Since the enactment of free trade agreements such as NAFTA and CAFTA-DR, there have been numerous accounts of labor violations in addition to a heavy presence of child labor in the member states of Central and Latin America. The U.S State Department’s Country Reports on Human Rights Practices between 2002 and 2006 stated that workforce oppression was the third most frequently occurring violation in Latin America, occurring roughly fifty-two percent of the time in examined cases. Although these accounts have been prevalent in most if not all of the member states of CAFTA, this analysis will also discuss violations occurring in Ecuador, Mexico, and Brazil due to similar violations. This research will focus on the most frequently occurring violations in the above mentioned countries, which have been divided into the following sections: lack of enforcement of labor policies, labor unions and collective bargaining, foreign corporations and domestic labor laws, health and safety hazards, women in the workforce, and child and slave labor.
Lack of Enforcement of Labor Policies
Joshua M. Kagan in his Workers’ Rights in the Mexican Maquiladora Sector argues that the problem regarding labor and human rights in Mexico and other countries is not with the law itself, but with its enforcement. No one in the member states of CAFTA-DR or NAFTA is holding governments responsible for labor policy violations, or for focusing solely on creating employment and foreign investment at the expense of human rights. Governments in these Central and Latin American countries are not willing to increase their labor standards, for fear of driving the headquarters of multinational corporations elsewhere. Many governments justify their neglection of human rights by claiming that the only way to deal with the poverty and unemployment in their countries is through focusing on permanent employment rather than dealing with regulations that make sure violations do not occur.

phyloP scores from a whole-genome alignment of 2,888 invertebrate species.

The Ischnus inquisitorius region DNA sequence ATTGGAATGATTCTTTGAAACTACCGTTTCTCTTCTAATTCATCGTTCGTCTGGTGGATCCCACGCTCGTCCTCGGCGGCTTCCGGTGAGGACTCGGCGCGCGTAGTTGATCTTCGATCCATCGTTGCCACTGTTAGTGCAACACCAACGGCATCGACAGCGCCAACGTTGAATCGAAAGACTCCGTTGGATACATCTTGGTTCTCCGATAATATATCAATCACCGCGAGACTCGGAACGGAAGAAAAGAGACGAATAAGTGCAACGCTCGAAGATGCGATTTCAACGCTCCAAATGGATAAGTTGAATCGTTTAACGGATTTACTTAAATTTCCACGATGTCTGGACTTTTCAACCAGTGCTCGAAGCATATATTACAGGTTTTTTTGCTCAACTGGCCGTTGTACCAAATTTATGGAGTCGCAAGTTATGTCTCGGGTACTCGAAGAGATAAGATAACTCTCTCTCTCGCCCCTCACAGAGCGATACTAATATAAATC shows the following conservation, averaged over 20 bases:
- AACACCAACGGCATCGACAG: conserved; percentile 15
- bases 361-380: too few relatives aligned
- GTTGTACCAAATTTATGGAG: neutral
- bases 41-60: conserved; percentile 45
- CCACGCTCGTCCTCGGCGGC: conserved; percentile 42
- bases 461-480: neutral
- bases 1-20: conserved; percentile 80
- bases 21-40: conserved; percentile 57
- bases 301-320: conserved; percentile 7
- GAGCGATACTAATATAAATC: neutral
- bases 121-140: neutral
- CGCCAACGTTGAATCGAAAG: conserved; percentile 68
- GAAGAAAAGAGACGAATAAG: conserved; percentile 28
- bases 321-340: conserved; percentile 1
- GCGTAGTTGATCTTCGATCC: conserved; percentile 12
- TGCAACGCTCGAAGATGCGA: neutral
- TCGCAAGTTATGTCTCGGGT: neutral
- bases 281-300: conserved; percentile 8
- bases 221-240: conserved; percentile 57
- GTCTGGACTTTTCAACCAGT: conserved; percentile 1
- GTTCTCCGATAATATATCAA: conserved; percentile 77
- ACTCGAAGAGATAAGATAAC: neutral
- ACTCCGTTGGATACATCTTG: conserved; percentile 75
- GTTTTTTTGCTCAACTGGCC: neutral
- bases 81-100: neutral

Labor Unions and Collective Bargaining
There has been a lack of workers receiving individual representation in Central and Latin America because of the anti-union measures taken by employers, leading to various restrictions placed on unions. The inability for workers to collectively bargain within member states of these trade agreements is often believed to be an effect of competitive manufacturing export industries. Collective bargaining would allow for workers to combine and increase their bargaining powers to influence both employers and legislation in their countries, something that has been missing. Many unions are also afraid to take action regarding the protection of their workers due to the threat of businesses leaving their countries for other developing countries. Finally, because unemployment is very high in these member states, workers who do end up coming together to strike for better conditions in their work environment are easily replaceable by others who are frantically searching for work to make ends meet.
Foreign Corporations and Domestic Labor Laws